Felbab-Brown, a leading expert on drug interdiction efforts and counterinsurgency, draws on interviews and fieldwork in some of the world's most dangerous regions to explain how belligerent groups have become involved in drug trafficking and related activities, including kidnapping, extortion, and smuggling. Shooting Up shows vividly how powerful guerrilla and terrorist organizations — including Peru's Shining Path, the FARC and the paramilitaries in Colombia, and the Taliban in Afghanistan — have learned to exploit illicit markets. In addition, the author explores the interaction between insurgent groups and illicit economies in frequently overlooked settings, such as Northern Ireland, Turkey, and Burma.

While aggressive efforts to suppress the drug trade typically backfire, Shooting Up shows that a laissez-faire policy toward illicit crop cultivation can reduce support for the belligerents and, critically, increase cooperation with government intelligence gathering. When combined with interdiction targeting major traffickers, this strategy gives policymakers a better chance of winning both the war against the insurgents and the war on drugs.

After more than a decade of great effort and sacrifice by America and its allies, the Taliban still has not been defeated, and many Afghans believe that a civil war is coming. Aspiration and Ambivalence analyzes the U.S. and international efforts in Afghanistan and offers detailed recommendations for dealing with the precarious situation leading up to the 2014 transition to Afghan control and beyond. Vanda Felbab-Brown argues that allied efforts in Afghanistan have put far too little emphasis on good governance, concentrating too much on short-term military goals to the detriment of long-term peace and stability. The Western tendency to ally with bullies, warlords, smugglers, and other shady characters in pursuit of short-term military advantage actually empowers the forces working against good governance and long-term political stability. Rampant corruption and mafia rule thus persist, making it impossible for Afghans to believe in the institutional reforms and rule of law that are clearly necessary. This must change— otherwise, the chances of building responsive and sustainable governmental structures are slim, indeed.

Felbab-Brown combines thorough research and analysis with vivid personal accounts of her time spent in the war-torn nation—powerful vignettes illustrating the Afghan aspirations for peace, stability, and sovereignty and the stubborn obstacles to securing them.

"The year 2014 will mark a critical juncture in Afghanistan's odyssey. After more than a decade of arduous fighting and political involvement, the U.S. and international presence there will be significantly reduced and circumscribed. Although the international community has committed itself not to abandon Afghanistan as it did in the 1990s, the onus will be on the Afghan government to provide for the security of the country, its economic development, and governance that attempts to meet the needs of the Afghan people. Difficult challenges, major unresolved questions, and worrisome trends surround all three sets of processes. The biggest hole in the U.S. strategy and international efforts to stabilize the country is the failure to adequately address the country's fractured and brittle political system and very poor governance."—from Aspiration and Ambivalence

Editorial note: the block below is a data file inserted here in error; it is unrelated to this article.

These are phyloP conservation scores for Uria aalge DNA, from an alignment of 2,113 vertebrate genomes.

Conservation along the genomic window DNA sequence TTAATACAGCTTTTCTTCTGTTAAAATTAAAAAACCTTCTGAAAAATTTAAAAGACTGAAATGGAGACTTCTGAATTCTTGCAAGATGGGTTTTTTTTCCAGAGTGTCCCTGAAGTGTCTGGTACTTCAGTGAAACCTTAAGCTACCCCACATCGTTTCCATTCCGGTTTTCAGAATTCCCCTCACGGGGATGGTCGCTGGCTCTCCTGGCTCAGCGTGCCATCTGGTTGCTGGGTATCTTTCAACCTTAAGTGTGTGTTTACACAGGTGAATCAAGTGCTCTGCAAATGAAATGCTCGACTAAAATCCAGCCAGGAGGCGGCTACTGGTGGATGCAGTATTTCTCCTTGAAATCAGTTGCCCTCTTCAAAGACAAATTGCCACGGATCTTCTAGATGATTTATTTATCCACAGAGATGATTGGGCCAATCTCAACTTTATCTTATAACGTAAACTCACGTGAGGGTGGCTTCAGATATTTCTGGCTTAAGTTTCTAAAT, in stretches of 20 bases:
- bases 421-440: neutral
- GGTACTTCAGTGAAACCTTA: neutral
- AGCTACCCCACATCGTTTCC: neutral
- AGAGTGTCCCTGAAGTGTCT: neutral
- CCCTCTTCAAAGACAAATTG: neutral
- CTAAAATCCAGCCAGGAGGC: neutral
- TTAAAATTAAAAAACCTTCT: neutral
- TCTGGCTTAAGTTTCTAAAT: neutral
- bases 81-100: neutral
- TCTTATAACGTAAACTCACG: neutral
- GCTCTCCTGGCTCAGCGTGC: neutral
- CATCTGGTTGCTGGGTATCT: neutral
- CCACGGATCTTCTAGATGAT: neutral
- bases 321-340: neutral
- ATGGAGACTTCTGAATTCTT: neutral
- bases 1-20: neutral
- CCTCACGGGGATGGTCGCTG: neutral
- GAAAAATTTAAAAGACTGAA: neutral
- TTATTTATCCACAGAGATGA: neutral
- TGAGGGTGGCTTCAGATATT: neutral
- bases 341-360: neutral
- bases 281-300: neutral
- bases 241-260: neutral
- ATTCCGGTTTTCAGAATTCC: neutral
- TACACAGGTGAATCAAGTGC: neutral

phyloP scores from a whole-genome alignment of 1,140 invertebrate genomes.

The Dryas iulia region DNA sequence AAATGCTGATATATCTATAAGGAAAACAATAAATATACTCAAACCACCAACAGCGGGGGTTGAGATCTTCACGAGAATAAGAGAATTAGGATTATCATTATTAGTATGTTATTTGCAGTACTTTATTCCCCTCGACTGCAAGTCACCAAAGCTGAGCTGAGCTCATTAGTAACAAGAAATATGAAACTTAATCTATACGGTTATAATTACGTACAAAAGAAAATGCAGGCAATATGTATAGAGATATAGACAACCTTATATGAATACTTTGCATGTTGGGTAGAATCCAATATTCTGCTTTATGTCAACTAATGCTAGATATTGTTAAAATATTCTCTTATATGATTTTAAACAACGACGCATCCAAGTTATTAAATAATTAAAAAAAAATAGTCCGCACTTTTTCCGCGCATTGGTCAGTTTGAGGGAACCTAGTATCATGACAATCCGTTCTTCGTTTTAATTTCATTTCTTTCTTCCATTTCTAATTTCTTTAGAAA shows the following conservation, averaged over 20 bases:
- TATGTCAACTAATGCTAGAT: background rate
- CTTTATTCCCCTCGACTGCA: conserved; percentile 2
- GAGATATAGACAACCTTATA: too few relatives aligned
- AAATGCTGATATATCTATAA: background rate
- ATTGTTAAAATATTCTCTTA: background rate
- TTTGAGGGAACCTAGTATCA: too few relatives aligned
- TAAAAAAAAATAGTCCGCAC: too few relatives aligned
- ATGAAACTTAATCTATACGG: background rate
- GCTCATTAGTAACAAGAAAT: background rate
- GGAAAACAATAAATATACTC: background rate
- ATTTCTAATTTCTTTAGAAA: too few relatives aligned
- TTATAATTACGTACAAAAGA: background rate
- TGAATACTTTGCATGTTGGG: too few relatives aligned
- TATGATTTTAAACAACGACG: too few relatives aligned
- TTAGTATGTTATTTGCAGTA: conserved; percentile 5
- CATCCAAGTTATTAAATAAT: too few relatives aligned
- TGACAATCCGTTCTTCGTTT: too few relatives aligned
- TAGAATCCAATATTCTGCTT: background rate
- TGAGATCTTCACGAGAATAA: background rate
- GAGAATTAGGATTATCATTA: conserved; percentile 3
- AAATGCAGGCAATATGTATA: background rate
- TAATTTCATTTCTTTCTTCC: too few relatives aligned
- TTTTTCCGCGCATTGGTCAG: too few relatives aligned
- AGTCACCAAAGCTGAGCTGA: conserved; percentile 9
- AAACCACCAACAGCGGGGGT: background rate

Conventional political theory holds that the sovereign state is the legitimate source of order and provider of public services in any society, whether democratic or not. But Hezbollah and ISIS in the Middle East, pirate clans in Africa, criminal gangs in South America, and militias in Southeast Asia are examples of nonstate actors that control local territory and render public services that the nation-state cannot or will not provide.

This fascinating book takes the reader around the world to areas where national governance has broken down—or never really existed. In these places, the vacuum has been filled by local gangs, militias, and warlords, some with ideological or political agendas and others focused primarily on economic gain. Many of these actors have substantial popularity and support among local populations and have developed their own enduring institutions, often undermining the legitimacy of the national state.

The authors show that the rest of the world has more than a passing interest in these situations, in part because transborder crime and terrorism often emerge but also because failed states threaten international interests from trade to security. This book also poses, and offers answers for, the question: How should the international community respond to local orders dominated by armed nonstate actors? In many cases outsiders have taken the short-term route—accepting unsavory local actors out of expediency—but at the price of long-term instability or damage to human rights and other considerations.

From Africa and the Middle East to Asia and Latin America, the local situations highlighted in this book are, and will remain, high on today's international agenda. The book makes a unique contribution to global understanding of how those situations developed and what can be done about them.

This title is part of the Geopolitics in the 21st Century series.